During his stay in les Treilles, he worked on his book, Ainsi parlait mon père (Thus spoke my father), at JC Lattès editions. It was indeed in his father’s forge that his education began. Coal, bellows, fire, anvil, reddened iron and hammer preceded the pages and the pen. And mostly his father’ stories. This dialogue lasted more than forty years and was only interrupted by the father’s death in 2003 but he continues to hear his voice, words and wisdom. These pages are a fragment of the stories of this man who used to tell his son, “Listen to me and sort out. Listen to me and diffuse my words. There will just be crumbs left in the end, but the essential will remain”.
Hélène Prigent et Marie le Drian
In 2009, the Fondation des Treilles welcomed the 2008 laureates and first winners of the author’s residency prize : Marie Le Drian and Hélène Prigent.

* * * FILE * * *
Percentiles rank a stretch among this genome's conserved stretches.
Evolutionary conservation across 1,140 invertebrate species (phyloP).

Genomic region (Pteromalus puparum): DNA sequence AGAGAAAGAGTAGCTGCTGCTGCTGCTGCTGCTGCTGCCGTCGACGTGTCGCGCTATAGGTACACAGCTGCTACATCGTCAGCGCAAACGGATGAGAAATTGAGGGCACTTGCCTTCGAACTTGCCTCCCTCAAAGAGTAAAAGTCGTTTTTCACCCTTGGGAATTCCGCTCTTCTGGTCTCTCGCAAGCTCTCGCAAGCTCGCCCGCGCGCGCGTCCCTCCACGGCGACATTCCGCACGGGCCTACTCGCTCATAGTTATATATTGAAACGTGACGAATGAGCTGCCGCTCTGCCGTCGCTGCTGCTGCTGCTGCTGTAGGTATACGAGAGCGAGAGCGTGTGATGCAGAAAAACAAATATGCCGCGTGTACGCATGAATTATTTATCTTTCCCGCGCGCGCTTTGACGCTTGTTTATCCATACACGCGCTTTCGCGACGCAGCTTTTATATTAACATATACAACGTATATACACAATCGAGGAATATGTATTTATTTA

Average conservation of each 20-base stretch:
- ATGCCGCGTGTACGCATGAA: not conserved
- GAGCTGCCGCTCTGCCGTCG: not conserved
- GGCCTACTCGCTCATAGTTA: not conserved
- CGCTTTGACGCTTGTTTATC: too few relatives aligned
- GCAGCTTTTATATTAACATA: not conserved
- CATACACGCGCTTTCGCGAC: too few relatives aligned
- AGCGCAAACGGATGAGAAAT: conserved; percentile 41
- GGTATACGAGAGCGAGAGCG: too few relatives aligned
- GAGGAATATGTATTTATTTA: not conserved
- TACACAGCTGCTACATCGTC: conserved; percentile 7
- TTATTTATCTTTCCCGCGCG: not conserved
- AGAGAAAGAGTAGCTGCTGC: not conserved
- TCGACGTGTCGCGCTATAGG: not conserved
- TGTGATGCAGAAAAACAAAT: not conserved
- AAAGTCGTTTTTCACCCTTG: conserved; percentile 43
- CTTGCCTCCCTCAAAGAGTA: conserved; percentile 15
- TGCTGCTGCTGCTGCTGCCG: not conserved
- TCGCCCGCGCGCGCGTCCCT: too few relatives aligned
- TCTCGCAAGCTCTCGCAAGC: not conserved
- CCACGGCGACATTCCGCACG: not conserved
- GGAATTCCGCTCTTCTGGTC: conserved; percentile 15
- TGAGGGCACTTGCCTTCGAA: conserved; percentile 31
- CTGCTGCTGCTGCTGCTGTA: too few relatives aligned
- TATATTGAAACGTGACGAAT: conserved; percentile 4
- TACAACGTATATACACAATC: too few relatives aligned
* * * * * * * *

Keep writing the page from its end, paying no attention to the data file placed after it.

Marie Le Drian
Marie Le Drian was born in Lanester (Morbihan, Brittany). She studied in Rennes, then worked in Paris for several years. She published her first story Keraliguen in 1983. Short stories and novels followed including Le Petit bout du L (the little end of the L), at Laffont editions, and Hôtel maternel (maternal hotel), at Julliard. In 1999, she obtained a scholarship from the Canton of Berne (Switzerland) and spent a year in the bilingual city of Bienne, during which she wrote La Cabane d’Hippolyte (Hippolyte’s hut), which obtained the Brittany Prize 2001 and the Novel Breizh prize in 2001.
On her return to France, she left Paris and moved permanently to Brittany, Clohars-Carnoët (Finistère) where she devoted herself to writing. Her next novel Attention éclaircie (lightened attention) was published in 2007 at the Éditions de la Table Ronde. Marie Le Drian benefited from a writing residency at the Fondation des Treilles where she stayed for four months.
Her book Le corps perdu de Suzanne Thovers (the lost body of Suzanne Thovers), at Apogee editions, “Star Pique” collection, won the Jean Bernard Prize of the 2014 Academy of Medicine. In fragile little steps, with hints of tongue-in-cheek humor, she lingers on the simple things of a daily life devastated by depression.